— by Mellany Armstrong

Hunkered down this summer with three young children in the thick of a pandemic, Raquel Algarin ‘17 was looking for some quiet time. 

“Just like all the other parents in America and around the world, I was looking for something for my kids to do so they wouldn’t drive me crazy all day,” she said. “I went out to find coloring books that represented them, and there aren’t many coloring books for kids of mixed races.”

Algarin is Black and Latina, and her husband is Black and Irish. 

“You may find a coloring book with a Black kid here and there, but my kids are all different races,” she said. “So, I was like, I should make them a coloring book.” 

That’s when she came up with “Color for the Culture: A Coloring Book,” 49 pages of drawings featuring her children Zoe, Cole and August, as well as children of relatives and those of neighbors and friends. A note inside from Algarin reads, “This coloring book is created for all the beautiful babies without mainstream media representation.”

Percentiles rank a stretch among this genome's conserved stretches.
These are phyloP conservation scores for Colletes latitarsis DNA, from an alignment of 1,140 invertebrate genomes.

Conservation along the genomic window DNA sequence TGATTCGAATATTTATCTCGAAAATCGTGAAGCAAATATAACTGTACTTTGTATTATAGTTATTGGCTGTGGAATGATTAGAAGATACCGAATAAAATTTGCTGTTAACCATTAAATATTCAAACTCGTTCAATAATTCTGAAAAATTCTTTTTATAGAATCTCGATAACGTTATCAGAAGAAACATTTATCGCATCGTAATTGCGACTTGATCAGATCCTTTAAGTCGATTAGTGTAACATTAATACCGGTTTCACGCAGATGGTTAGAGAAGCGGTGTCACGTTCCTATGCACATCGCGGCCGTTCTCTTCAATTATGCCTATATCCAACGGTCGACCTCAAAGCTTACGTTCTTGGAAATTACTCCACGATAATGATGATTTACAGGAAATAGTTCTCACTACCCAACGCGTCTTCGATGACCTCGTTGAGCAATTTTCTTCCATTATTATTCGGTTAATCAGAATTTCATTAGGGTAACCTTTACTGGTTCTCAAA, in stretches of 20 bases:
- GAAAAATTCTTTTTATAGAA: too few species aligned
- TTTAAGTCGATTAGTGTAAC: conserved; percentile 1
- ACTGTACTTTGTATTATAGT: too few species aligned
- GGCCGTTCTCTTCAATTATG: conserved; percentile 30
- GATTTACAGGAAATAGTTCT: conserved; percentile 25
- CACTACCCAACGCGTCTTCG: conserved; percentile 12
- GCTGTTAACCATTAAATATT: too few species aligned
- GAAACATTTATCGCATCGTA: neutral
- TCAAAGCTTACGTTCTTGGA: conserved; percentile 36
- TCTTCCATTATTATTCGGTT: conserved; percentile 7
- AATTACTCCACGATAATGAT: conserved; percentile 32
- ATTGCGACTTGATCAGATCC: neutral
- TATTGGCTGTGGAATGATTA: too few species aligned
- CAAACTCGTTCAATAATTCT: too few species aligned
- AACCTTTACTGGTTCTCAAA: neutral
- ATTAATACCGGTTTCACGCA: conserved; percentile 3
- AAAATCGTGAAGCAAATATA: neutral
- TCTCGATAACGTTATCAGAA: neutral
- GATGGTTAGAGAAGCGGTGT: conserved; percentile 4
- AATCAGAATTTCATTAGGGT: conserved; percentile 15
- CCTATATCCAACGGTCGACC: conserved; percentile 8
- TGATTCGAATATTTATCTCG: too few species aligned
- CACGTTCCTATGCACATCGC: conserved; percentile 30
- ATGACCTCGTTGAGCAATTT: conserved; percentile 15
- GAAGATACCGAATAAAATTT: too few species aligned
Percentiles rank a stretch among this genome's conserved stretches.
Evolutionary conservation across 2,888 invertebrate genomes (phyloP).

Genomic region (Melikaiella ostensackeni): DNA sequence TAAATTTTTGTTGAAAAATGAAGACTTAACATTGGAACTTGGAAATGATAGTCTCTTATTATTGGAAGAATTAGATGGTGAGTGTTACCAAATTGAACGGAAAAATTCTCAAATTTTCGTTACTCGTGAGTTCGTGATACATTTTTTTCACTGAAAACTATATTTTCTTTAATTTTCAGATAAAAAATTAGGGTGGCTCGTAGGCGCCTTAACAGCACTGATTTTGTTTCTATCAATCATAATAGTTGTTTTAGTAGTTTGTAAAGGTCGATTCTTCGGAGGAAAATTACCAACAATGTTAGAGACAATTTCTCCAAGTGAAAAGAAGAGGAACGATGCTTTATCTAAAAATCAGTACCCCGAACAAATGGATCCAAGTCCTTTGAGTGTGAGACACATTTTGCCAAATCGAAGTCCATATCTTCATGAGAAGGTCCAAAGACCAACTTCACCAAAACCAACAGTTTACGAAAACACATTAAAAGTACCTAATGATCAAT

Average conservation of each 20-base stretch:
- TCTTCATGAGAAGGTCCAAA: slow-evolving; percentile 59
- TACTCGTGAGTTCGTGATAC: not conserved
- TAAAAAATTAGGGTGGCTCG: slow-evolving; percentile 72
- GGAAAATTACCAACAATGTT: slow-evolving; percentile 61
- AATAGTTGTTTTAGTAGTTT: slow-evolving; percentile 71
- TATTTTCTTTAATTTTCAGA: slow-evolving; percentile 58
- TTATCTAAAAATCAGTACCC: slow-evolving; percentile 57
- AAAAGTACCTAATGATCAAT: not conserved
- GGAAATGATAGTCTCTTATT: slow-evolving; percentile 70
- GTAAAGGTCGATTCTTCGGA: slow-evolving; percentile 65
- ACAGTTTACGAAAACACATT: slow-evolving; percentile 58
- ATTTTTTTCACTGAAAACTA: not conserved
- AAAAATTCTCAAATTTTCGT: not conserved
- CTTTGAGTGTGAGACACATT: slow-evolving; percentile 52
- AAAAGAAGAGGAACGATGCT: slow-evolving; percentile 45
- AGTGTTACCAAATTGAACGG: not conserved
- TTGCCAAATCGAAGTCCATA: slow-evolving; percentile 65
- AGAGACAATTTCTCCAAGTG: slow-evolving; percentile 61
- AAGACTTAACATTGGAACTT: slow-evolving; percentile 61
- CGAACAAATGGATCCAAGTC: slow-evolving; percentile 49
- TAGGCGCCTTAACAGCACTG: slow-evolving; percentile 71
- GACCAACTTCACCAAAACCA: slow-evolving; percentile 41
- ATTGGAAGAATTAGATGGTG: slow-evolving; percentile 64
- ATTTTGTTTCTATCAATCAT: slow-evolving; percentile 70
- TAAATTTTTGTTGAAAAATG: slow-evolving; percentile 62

“A lot of parents are saying, ‘We finally have a book for our kids,’” said Algarin. “It’s not just having a child of color in the book, you also have to pay attention to their features and their hairstyles because the book is black and white.” Some of the children depicted have braids or naturally curly hair. Algarin drew background designs on each page that fit the children’s interests or personalities, such as flowers or a Spider-Man spider web. 

Using an iPad and the Procreate app, Algarin made the drawings from photographs. Each is preceded by a mostly blank page with the featured child’s name at the bottom. If a kid wants to use markers or paints, they won’t bleed through onto the next design. The book also has word puzzles in the back, with space to draw. 

“The puzzles all have uplifting words for the kids,” Algarin said, including “trust,” “freedom” and “joy.” 

Her daughter Zoe thinks her mom’s coloring book is super cool. 

“She’s on the phone with her teacher and she’s like, ‘My mommy made a book. Did you get my mommy’s book?” 

“Color for the Culture” is available at and at

See more of Algarin's art here.